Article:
The Klamath River Canyon is a wild place with rocky walls that plunge to the river. Swaybacked mountains to either side limit your view of the sky to a narrow strip overhead, and the farther west you drive the greener the landscape becomes, with creeks and tributary rivers like the Shasta and Scott rushing from left and right. "Anglers come to the Klamath from September to March for salmon and steelhead," according to local fishing guide Wally Johnson, who says the river is especially sweet in the fall. For nonanglers, there are scenic float trips, which sometimes include sightings of river otters, and rafting trips during hot summer months that promise high-adrenaline rides along a rougher stretch of river.
Happy Camp is a slightly tumbledown hamlet that lies at the heart of Karuk ancestral territory, and the tribe maintains a visible presence. The hardware store is tribe owned, and at the People's Center, a tribal cultural facility and museum that opened last year, it's easy to see why Karuk weavers are renowned for their beautiful geometric-patterned baskets. The town is also home to an iron statue of the Sasquatch, which marks the beginning of Bigfoot Scenic Byway. "A fair number of artists, musicians, and writers have settled here, as well as people who just got tired of the rat race," says Bob Schmalzbach, who came from Santa Cruz County a year ago, leaving high tech behind to open JavaBob's coffee shop.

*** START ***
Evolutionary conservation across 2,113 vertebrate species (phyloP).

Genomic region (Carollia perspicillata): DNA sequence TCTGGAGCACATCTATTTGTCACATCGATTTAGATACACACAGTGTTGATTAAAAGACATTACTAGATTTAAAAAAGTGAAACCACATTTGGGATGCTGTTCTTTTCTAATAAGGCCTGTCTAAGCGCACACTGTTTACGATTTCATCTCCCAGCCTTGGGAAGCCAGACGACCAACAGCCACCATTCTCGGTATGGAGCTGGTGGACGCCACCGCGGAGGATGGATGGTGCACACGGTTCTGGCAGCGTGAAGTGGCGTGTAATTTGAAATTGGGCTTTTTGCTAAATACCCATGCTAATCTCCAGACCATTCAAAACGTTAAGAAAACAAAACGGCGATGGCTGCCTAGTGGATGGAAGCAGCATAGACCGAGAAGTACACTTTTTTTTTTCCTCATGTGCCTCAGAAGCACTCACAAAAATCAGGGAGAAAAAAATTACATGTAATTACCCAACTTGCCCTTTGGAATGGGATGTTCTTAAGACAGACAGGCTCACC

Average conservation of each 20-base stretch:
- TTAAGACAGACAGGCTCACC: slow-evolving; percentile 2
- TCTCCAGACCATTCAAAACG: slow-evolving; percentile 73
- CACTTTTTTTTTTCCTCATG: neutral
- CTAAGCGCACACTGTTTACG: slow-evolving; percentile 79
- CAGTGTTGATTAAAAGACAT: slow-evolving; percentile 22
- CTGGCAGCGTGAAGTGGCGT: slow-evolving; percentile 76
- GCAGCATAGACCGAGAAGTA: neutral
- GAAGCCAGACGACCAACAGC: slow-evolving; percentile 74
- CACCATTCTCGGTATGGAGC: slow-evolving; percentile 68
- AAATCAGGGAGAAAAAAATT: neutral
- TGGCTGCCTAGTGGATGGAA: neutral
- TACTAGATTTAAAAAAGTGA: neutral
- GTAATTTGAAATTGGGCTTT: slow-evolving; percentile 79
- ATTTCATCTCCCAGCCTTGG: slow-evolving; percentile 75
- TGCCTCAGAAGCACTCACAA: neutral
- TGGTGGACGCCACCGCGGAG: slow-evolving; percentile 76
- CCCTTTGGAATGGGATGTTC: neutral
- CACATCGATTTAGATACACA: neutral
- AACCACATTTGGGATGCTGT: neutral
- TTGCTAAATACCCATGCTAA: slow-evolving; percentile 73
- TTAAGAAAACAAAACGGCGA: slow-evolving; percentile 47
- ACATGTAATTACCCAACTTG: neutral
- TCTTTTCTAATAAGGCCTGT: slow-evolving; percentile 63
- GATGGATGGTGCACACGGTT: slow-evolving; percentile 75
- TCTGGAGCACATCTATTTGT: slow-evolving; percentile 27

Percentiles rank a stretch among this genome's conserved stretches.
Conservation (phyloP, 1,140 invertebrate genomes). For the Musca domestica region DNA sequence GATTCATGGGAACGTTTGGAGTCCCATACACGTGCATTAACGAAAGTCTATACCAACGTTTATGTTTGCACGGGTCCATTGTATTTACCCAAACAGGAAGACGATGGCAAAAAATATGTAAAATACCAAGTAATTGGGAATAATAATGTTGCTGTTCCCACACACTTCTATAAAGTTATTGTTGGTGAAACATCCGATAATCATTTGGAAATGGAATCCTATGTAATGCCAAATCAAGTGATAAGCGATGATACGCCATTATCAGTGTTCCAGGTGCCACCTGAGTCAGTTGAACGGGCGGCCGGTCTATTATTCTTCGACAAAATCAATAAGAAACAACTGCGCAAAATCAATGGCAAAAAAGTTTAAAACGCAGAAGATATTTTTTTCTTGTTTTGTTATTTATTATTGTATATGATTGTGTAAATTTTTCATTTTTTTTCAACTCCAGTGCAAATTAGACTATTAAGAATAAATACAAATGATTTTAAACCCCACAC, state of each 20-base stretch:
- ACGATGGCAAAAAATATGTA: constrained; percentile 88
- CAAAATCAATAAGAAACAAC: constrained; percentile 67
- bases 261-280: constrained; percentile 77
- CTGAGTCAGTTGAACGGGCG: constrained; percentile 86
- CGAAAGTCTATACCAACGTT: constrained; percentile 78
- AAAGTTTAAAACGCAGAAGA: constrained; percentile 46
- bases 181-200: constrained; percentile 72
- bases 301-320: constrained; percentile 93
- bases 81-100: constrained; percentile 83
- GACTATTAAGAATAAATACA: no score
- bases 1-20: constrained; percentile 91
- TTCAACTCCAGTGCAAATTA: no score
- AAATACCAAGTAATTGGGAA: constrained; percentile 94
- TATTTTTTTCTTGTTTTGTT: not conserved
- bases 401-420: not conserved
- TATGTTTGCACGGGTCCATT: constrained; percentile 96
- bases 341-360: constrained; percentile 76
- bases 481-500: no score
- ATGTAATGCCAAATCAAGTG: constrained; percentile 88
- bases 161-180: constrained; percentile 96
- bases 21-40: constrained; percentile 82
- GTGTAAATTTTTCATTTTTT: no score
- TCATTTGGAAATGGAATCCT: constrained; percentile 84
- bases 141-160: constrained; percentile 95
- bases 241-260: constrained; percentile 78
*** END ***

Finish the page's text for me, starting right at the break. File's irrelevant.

In a way, Happy Camp is representative of modern Jefferson—a place populated by independent-minded people glad to be living in a remote enclave surrounded by natural beauty. In his 1941 inauguration speech, "Governor" John Childs declared that the State of Jefferson "is a natural division geographically, topographically, and emotionally." More than 60 years later, Childs's words still ring true. Jefferson may have missed its chance for statehood but, as folks around the border will tell you, it became instead a state of mind.
Photography courtesy of Visitor7/Wikimedia Commons
This article was first published in September 2003. Some facts may have aged gracelessly. Please call ahead to verify information.